Bacterial cell Parts and Functions
The bacterial cell surface (or envelope) can vary considerably in its structure, and it plays a central role in the properties and capabilities of the cell. The one feature present in all cells is the cytoplasmic , which separates the inside of the cell from its external environment, regulates the flow of nutrients, maintains the proper intracellular milieu, and prevents the loss of the cell’s contents. The cytoplasmic membrane carries out many necessary cellular functions, including energy generation, protein , segregation, and efficient active transport of nutrients. It is a typical unit membrane composed of proteins and lipids, basically similar to the membrane that surrounds all eukaryotic cells. It appears in electron micrographs as a triple-layered structure of lipids and proteins that completely surround the cytoplasm.
Lying outside of this membrane is a rigid that determines the shape of the bacterial cell. The wall is made of a huge molecule called peptidoglycan (or murein). In gram-positive bacteria the peptidoglycan forms a thick meshlike layer that retains the blue dye of the Gram stain by trapping it in the cell. In contrast, in gram-negative bacteria the peptidoglycan layer is very thin (only one or two molecules deep), and the blue dye is easily washed out of the cell.
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microbiology: Bacteria (eubacteria and archaea)
Microbiology came into being largely through studies of bacteria. The experiments of Louis Pasteur in France, Robert Koch in Germany, and others in the late 1800s established the importance of microbes to humans. As stated in the Historical background section, the research of these scientists provided proof for the germ theory of disease and the germ theory of fermentation. It was in their...READ MORE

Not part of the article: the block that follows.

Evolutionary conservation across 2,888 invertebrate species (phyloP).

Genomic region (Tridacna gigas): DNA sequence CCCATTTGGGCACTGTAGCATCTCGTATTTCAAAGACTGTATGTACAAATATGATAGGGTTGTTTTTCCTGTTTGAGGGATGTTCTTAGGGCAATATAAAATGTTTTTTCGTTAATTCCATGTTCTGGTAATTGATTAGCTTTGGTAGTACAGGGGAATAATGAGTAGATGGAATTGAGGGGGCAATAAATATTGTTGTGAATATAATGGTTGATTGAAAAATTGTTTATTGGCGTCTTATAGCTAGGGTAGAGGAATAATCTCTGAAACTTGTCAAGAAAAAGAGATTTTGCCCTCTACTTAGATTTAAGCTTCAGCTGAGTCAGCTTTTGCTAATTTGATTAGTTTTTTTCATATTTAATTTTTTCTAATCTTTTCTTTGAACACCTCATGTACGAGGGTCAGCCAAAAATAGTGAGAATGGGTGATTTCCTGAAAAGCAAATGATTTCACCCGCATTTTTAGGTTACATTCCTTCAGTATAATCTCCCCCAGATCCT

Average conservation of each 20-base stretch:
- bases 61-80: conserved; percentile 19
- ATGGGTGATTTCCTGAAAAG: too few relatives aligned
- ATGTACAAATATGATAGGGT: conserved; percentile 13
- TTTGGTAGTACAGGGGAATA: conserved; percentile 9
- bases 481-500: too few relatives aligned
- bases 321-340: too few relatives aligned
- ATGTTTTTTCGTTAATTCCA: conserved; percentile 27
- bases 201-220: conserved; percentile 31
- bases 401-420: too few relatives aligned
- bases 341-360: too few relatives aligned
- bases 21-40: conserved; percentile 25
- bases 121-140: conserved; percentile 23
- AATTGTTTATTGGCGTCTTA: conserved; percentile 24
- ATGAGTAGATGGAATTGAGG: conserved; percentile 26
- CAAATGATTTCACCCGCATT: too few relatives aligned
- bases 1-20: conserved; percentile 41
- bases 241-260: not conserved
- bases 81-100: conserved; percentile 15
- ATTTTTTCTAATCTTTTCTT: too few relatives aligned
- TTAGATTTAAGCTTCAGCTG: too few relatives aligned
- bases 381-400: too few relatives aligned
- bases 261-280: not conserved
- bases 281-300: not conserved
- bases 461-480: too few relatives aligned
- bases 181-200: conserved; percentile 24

Peptidoglycan occurs only in the Bacteria (except for those without a cell wall, such as Mycoplasma). Peptidoglycan is a long-chain of two repeating sugars (n-acetylglucosamine and n-acetyl muramic acid), in which adjacent sugar chains are linked to one another by peptide bridges that confer rigid stability. The nature of the peptide bridges differs considerably between species of bacteria but in general consists of four : l- linked to d-, linked to either diaminopimelic acid in gram-negative bacteria or l-, l-ornithine, or diaminopimelic acid in gram-positive bacteria, which is finally linked to d-alanine. In gram-negative bacteria the peptide bridges connect the d-alanine on one chain to the diaminopimelic acid on another chain. In gram-positive bacteria there can be an additional peptide chain that extends the reach of the cross-link; for example, there is an additional bridge of five in Staphylococcus aureus.
Peptidoglycan synthesis is the target of many useful , including the β-lactam antibiotics (e.g., ) that block the cross-linking of the peptide bridges. Some of the proteins that animals synthesize as natural antibacterial defense factors attack the cell walls of bacteria. For example, an enzyme called splits the sugar chains that are the backbone of peptidoglycan molecules. The action of any of these agents weakens the cell wall and disrupts the bacterium.